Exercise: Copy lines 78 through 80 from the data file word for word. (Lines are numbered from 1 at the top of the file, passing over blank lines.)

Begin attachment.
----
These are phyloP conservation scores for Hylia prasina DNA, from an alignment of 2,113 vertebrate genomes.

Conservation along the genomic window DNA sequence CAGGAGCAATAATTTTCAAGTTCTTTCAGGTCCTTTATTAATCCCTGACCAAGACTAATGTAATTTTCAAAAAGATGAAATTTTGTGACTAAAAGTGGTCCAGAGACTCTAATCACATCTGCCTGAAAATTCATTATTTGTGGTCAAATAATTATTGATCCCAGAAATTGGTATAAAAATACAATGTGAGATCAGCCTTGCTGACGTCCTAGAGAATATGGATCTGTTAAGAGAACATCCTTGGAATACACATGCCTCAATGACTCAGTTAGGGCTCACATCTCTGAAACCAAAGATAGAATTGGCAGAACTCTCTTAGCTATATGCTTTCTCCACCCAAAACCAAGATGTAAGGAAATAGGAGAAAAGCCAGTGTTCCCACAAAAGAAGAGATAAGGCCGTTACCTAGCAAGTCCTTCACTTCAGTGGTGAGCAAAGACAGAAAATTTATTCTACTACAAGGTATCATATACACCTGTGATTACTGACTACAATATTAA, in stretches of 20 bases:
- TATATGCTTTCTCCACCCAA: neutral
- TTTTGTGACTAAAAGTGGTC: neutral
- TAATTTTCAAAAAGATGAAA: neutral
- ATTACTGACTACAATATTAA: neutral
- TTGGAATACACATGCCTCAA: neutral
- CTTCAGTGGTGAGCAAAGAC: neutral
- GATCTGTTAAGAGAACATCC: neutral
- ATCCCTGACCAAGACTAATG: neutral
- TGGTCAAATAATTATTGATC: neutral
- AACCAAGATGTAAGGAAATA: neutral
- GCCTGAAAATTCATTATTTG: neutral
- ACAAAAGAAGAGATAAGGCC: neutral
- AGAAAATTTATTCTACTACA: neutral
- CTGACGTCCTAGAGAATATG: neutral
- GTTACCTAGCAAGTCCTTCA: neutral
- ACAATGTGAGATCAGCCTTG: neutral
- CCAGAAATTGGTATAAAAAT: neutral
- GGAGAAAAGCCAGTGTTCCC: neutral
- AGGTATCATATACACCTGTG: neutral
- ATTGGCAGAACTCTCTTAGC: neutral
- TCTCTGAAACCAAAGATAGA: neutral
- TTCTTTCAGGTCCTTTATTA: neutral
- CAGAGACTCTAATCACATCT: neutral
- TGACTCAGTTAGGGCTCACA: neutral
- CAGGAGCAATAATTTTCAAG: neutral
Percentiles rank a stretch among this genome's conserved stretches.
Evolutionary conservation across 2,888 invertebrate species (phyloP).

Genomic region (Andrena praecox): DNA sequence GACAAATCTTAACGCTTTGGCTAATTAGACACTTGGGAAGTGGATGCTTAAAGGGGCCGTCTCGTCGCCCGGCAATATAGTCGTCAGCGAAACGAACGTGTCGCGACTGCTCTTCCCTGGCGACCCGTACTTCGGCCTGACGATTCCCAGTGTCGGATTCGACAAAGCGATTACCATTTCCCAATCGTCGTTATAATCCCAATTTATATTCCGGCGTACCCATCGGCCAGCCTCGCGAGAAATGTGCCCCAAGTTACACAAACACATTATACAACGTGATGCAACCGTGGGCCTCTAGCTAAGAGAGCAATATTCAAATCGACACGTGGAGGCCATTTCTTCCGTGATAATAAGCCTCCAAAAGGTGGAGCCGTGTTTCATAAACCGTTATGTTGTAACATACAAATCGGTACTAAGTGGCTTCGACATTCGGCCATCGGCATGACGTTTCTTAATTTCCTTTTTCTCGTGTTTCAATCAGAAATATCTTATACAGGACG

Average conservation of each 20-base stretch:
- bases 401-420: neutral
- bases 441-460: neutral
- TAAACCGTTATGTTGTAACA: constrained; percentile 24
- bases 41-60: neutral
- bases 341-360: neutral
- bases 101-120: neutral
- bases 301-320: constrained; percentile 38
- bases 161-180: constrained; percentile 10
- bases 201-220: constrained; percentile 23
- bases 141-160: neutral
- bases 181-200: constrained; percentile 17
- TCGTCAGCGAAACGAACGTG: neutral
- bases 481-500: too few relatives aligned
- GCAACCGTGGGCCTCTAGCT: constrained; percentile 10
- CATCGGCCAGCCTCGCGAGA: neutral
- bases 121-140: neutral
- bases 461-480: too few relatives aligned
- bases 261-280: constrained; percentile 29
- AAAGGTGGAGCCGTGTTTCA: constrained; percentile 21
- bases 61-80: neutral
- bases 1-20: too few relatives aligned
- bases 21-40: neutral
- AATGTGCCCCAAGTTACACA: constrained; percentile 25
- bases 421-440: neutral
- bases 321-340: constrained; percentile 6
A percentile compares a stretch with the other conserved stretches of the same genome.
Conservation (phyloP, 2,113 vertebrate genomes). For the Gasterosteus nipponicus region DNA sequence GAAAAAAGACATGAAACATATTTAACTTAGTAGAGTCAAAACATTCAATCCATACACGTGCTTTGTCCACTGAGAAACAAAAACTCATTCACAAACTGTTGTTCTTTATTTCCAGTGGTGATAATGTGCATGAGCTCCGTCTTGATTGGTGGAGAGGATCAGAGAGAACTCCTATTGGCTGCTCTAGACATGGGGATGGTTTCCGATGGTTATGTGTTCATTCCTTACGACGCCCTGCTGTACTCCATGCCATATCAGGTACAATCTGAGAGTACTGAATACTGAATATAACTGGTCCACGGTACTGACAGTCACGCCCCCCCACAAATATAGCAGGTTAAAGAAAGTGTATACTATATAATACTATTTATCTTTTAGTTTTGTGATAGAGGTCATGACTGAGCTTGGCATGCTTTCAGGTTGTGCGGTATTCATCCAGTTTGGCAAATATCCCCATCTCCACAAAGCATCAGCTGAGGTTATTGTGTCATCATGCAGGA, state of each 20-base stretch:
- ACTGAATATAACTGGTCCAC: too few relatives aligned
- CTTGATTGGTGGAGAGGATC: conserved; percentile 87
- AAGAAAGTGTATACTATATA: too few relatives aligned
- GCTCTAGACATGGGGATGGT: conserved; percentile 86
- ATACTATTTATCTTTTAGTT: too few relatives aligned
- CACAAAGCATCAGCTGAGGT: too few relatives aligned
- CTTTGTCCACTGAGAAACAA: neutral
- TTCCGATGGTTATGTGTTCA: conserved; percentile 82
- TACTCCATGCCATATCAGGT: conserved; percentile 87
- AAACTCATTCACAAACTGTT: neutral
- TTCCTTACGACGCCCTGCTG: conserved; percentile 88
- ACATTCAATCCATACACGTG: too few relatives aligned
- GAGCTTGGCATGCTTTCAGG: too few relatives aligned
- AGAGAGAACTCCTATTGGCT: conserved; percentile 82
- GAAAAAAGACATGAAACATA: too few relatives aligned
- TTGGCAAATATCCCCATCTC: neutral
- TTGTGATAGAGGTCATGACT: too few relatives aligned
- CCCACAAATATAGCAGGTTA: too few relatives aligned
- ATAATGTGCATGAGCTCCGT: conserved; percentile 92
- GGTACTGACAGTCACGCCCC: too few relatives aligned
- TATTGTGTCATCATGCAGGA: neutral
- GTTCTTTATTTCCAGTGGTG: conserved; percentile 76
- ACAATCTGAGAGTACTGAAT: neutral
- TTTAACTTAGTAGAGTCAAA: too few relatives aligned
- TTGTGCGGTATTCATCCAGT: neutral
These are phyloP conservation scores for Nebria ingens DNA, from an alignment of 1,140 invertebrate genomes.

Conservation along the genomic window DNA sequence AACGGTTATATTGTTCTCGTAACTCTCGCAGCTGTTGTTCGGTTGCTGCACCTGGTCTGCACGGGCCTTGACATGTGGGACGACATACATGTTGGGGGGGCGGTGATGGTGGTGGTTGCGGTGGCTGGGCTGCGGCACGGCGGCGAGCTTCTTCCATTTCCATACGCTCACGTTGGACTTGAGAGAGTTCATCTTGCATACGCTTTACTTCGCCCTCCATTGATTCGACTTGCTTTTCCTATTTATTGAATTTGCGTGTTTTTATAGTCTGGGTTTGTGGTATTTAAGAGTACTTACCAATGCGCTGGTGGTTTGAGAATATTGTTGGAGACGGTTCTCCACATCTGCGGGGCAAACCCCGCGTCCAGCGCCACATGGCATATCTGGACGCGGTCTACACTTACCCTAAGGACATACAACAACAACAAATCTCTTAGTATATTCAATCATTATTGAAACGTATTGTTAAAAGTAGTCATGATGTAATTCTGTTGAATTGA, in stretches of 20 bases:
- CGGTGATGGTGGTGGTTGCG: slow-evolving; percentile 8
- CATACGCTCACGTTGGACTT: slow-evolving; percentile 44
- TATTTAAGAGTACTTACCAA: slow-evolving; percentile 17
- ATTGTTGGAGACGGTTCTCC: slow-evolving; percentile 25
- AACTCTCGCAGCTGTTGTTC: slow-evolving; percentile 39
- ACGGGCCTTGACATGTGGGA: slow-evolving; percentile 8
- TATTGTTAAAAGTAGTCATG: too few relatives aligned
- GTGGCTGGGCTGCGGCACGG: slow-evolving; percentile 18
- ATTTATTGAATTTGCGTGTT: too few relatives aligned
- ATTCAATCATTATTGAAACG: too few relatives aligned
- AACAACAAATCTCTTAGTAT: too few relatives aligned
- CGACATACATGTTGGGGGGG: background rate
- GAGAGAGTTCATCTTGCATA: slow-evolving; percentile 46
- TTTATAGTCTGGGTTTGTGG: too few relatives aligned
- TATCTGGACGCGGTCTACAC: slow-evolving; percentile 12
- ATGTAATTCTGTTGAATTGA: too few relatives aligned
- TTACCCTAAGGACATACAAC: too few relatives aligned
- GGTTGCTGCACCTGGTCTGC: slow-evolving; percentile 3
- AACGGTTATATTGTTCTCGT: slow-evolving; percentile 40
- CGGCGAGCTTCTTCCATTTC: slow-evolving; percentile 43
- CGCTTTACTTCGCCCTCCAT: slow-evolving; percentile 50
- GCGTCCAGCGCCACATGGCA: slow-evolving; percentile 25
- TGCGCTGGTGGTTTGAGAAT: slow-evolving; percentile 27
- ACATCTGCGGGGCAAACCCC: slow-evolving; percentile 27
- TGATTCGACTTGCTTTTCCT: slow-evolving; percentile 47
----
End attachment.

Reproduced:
- GGTACTGACAGTCACGCCCC: too few relatives aligned
- TATTGTGTCATCATGCAGGA: neutral
- GTTCTTTATTTCCAGTGGTG: conserved; percentile 76